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[430a] and exercises of the body. The sole aim of our contrivance was that they should be convinced and receive our laws like a dye as it were, so that their belief and faith might be1 fast-colored both about the things that are to be feared and all other things because of the fitness of their nature and nurture, and that so their dyes might not be washed out by those lyes that have such dread2 power to scour our faiths away, pleasure more potent than any detergent or abstergent [430b] to accomplish this, and pain and fear and desire more sure than any lye. This power in the soul, then, this unfailing conservation of right and lawful belief3 about things to be and not to be feared is what I call and would assume to be courage, unless you have something different to say.” “No, nothing,” said he; “for I presume that you consider mere right opinion about the same matters not produced by education, that which may manifest itself in a beast or a slave,4 to have little or nothing to do with law5 and that you would call it by another name than courage.” [430c] “That is most true,” said I. “Well then,” he said, “I accept this as bravery.” “Do so,” said I, “and you will be right with the reservation6 that it is the courage of a citizen. Some other time,7 if it please you, we will discuss it more fully. At present we were not seeking this but justice; and for the purpose of that inquiry I believe we have done enough.” “You are quite right,” he said. [430d]

“Two things still remain,” said I, “to make out in our city, soberness8 and the object of the whole inquiry, justice.” “Quite so.” “If there were only some way to discover justice so that we need not further concern ourselves about soberness.” “Well, I, for my part,” he said, “neither know of any such way nor would I wish justice to be discovered first if that means that we are not to go on to the consideration of soberness. But if you desire to please me, consider this before that.” “It would certainly [430e] be very wrong9 of me not to desire it,” said I. “Go on with the inquiry then,” he said. “I must go on,” I replied, “and viewed from here it bears more likeness to a kind of concord and harmony than the other virtues did.” “How so?” “Soberness is a kind of beautiful order10 and a continence of certain pleasures and appetites, as they say, using the phrase ‘master of himself’ I know not how; and there are other similar expressions that as it were point us to the same trail. Is that not so?” “Most certainly.” “Now the phrase ‘master of himself’ is an absurdity, is it not? For he who is master of himself would also be subject to himself,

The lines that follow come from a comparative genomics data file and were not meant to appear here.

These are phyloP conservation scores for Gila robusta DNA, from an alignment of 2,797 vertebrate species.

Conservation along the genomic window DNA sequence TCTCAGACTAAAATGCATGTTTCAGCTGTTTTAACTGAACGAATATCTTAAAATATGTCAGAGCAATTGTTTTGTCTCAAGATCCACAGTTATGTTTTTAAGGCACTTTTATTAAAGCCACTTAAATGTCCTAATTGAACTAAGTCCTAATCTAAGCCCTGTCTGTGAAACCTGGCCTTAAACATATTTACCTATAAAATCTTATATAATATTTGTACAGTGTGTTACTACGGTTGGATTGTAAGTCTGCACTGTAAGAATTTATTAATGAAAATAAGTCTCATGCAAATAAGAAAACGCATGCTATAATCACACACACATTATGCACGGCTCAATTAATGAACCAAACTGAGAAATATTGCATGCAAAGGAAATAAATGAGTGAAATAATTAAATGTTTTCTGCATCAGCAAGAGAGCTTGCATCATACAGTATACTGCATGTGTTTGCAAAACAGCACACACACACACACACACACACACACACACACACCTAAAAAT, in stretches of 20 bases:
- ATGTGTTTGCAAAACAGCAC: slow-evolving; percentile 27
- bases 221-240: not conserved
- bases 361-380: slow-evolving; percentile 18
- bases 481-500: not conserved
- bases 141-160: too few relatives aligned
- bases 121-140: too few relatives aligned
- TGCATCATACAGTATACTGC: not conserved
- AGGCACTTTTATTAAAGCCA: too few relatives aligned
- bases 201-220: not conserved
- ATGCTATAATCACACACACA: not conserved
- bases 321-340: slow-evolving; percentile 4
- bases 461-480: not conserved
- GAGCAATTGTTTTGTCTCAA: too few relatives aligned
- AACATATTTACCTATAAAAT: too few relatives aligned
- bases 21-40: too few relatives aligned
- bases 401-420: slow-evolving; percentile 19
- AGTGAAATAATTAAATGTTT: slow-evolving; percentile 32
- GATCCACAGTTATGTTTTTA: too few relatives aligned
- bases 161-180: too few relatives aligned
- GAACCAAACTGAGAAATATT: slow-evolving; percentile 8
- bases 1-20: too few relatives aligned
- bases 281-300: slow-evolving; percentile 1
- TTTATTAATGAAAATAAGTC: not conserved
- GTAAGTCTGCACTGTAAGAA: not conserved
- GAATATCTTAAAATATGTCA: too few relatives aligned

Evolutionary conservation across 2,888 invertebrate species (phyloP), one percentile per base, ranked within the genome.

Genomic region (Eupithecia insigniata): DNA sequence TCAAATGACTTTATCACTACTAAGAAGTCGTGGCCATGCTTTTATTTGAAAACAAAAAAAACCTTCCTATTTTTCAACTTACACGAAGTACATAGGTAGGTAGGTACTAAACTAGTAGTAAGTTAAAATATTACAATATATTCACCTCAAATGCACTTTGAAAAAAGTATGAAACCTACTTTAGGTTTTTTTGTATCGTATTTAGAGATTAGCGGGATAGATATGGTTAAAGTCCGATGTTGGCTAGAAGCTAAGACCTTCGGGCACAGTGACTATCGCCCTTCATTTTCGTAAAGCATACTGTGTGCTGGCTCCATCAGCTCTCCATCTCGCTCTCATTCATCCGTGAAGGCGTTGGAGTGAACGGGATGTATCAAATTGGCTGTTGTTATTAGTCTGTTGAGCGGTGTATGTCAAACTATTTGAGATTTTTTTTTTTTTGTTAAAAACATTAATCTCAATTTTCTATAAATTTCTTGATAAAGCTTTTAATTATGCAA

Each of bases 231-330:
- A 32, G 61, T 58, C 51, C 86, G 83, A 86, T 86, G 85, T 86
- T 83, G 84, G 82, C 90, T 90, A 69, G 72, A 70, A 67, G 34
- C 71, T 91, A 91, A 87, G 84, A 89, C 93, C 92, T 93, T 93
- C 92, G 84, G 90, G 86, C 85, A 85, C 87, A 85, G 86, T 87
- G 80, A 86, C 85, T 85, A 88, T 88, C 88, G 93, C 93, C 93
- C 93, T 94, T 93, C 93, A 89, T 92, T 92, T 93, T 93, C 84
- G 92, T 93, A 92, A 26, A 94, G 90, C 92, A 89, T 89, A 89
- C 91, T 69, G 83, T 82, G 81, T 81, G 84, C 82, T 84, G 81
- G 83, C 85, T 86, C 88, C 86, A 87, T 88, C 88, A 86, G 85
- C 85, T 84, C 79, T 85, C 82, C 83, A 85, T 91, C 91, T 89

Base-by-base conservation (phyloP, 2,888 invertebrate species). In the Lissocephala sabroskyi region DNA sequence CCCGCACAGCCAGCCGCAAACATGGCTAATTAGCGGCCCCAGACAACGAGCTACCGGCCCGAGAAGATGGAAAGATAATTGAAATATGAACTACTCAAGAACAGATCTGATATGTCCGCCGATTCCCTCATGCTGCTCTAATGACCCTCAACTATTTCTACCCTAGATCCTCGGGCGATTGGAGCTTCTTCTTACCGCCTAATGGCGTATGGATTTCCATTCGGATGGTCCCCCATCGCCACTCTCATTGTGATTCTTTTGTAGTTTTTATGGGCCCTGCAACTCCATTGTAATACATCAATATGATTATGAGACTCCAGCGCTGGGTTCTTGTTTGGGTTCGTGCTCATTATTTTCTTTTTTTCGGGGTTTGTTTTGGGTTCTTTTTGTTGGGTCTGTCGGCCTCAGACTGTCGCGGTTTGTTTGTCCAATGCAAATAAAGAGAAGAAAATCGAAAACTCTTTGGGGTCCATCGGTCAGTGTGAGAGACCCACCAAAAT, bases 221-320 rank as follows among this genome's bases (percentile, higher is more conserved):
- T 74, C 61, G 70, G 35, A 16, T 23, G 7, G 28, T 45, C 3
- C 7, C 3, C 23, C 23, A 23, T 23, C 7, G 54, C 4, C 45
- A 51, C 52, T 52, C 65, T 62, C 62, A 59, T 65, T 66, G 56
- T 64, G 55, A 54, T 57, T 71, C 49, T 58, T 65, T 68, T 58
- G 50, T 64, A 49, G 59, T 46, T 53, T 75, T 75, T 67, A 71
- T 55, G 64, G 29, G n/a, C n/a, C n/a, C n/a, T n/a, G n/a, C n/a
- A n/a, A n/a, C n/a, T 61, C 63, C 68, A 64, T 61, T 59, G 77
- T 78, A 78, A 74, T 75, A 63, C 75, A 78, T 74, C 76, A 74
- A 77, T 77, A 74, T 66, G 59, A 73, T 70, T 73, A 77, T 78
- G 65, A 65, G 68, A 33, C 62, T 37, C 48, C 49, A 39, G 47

1 γίγνοιτο is process;ἐκπλύναι(aorist) is a single event (μή).

2 δεινά: it is not fanciful to feel the unity of Plato's imagination as well as of his thought in the recurrence of this word in the δεινὰ καὶ ἀναγκαῖα of the mortal soul in Timaeus 69 C.

3 Cf. Protagoras 360 C-D, Laws 632 C, Aristotle Eth. Nic. 1116 b 24. Strictly speaking, Plato would recognize four grades, (1) philosophic bravery, (2) the bravery of the ἐπίκουροι here defined, (3) casual civic bravery in ordinary states, (4) animal instinct, which hardly deserves the name. Cf. Laches 196 E, Mill, Nature, p. 47 “Consistent courage is always the effect of cultivation,” etc., Unity of Plato's Thought, nn. 46 and 77.

4 Phaedo 69 B.

5 νόμιμον of the Mss. yields quite as good a meaning as Stobaeus's μόνιμον. The virtuous habit that is inculcated by law is more abiding than accidental virtue.

6 γε marks a reservation as 415 Eστρατιωτικάς γε, Politicus 30 E, Laws 710 Aτὴν δημώδη γε. Plotinus, unlike some modern commentators, perceived this. Cf. Enn. i. 2. 3. In Phaedo 82 Aπολιτικήν is used disparagingly of ordinary bourgeois virtue. In Xenophon Rep. Lac. 10. 7 and Aristotle Eth. NIc. iii. 8. 1 (1116 a 17) there is no disparagement. The word is often used of citizen soldiery as opposed to professional mercenaries.

7 This dismissal of the subject is sometimes fancifully taken as a promise of the Laches. Cf. Unity of Plato's Thought, nn. 77 and 603.

8 Matthew Arnold's word. But cf. on 398 D and 430 E—“sobriety,” “temperance,” “Besonnenheit.”

9 εἰ μὴ ἀδικῶ is idiomatic, “I ought to.” Cf. 608 D, 612, Menexenus 236 B.

10 Cf. Gorgias 506 E ff.σωφροσύνη and σωφρονεῖν sometimes mean etymologically of sound mind or level head, with or without ethical suggestion, according to the standpoint of the spaeker. Cf. Protagoras 333 B-C. Its two chief meanings in Greek usage are given in 389 D-E: subordination to due authority, and control of appetite, both raised to higher significance in Plato's definition. As in the case of bravery, Plato distinguishes the temperamental, the bourgeois, the disciplined, and the philosophical virtue. But he affects to feel something paradoxical in the very idea of self-control, as perhaps there is. Cf. Laws 626 E ff., 863 D, A.J.P. vol. xiii. pp. 361 f., Unity of Plato's Thought, nn. 77 and 78.

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